When I set up the system and commenced listening, I was very impressed. First, the microphone capsules are truly SM58 elements, so as long as the transmission/reception component of the system delivers the output of those capsules as it really is, it should sound just as if I grabbed a wired 58 and plugged it in with a mic cable. That is indeed the case. The digital transmission at high resolution helps to ensure that indeed we get full frequency range—20Hz to 20kHz—which is substantially wider than the capsule’s output, so the entirety of the capsule’s output appears at the receiver’s output. The proximity effect we’ve come to know and love from our SM58 is here, so speakers who know how to leverage it to their advantage will be happy with the familiarity and the capacity to move around with no cable. The transmission range published by Shure is 100 meters with line-of-sight, and of course, it tapers off out at the edge of that range, but with proper planning, it won’t cause problems.
The Shure ULXD24 SM58 wireless system sounds as close to a wired connection as any wireless system I’ve ever heard. It’s very solid in terms of RF performance and audio quality, and offers numerous features that make it very friendly to the contractor and integrator domain. This is a big step up for Shure, and it raises the bar for other manufacturers. It’s worthy of investigation as a primary system for permanent install or other applications.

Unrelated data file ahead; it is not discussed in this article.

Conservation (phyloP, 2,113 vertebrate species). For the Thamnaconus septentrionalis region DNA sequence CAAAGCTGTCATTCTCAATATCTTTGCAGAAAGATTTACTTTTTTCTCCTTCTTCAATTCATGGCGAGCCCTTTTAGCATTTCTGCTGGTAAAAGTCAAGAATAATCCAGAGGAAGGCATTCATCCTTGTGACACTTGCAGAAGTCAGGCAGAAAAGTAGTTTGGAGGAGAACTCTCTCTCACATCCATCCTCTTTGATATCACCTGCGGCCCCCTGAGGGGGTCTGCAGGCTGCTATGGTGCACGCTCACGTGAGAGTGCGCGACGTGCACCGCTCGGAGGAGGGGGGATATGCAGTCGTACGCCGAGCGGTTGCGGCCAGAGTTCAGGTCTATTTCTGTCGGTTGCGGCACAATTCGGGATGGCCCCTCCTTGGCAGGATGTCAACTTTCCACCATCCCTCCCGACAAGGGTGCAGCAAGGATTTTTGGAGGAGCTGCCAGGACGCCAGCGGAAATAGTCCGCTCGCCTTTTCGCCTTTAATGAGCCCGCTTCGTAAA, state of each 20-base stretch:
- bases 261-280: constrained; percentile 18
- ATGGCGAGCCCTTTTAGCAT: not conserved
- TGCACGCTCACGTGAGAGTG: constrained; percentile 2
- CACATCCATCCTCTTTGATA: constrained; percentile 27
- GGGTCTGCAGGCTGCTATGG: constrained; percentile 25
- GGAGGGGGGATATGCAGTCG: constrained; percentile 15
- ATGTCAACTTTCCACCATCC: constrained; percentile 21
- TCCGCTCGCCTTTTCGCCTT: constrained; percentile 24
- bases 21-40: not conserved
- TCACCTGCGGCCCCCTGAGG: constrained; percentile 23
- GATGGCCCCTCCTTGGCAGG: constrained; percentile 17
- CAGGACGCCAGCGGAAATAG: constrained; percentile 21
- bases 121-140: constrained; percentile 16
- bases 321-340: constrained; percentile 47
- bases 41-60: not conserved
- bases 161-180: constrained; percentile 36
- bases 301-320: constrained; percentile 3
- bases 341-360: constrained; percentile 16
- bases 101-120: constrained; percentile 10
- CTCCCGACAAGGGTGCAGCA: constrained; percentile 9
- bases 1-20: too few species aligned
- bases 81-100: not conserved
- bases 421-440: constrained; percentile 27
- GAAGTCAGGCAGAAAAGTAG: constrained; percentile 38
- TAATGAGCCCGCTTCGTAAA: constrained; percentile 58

Pros: High quality, solid performing wireless system with contractor-friendly features
Cons: Comparatively more expensive
Applications: Any application that requires high-quality handheld or bodypack wireless
Price: $1,349 (street)
RF carrier range: 470-932MHz, varies by region
Image rejection: >70dB, typical
Latency: <2.9 milliseconds
RF sensitivity: -98dBm at 10-5 BER
Working range: 100 meters (328ft.) line-of-sight
Audio frequency range: 20Hz – 20kHz
Audio dynamic range:
Analog output: >120dB, A-weighted
Dante digital output: 130dB (typical) A-weighted
Total harmonic distortion: <0.1% (-12dBFS input, system gain @ +10)
John McJunkin is the principal of Avalon Podcasting in Chandler, Ariz., and produces and co-hosts a top-rated morning radio talk show in Phoenix. He has consulted in the development of studios and installations and provides high-quality podcast and voice production services.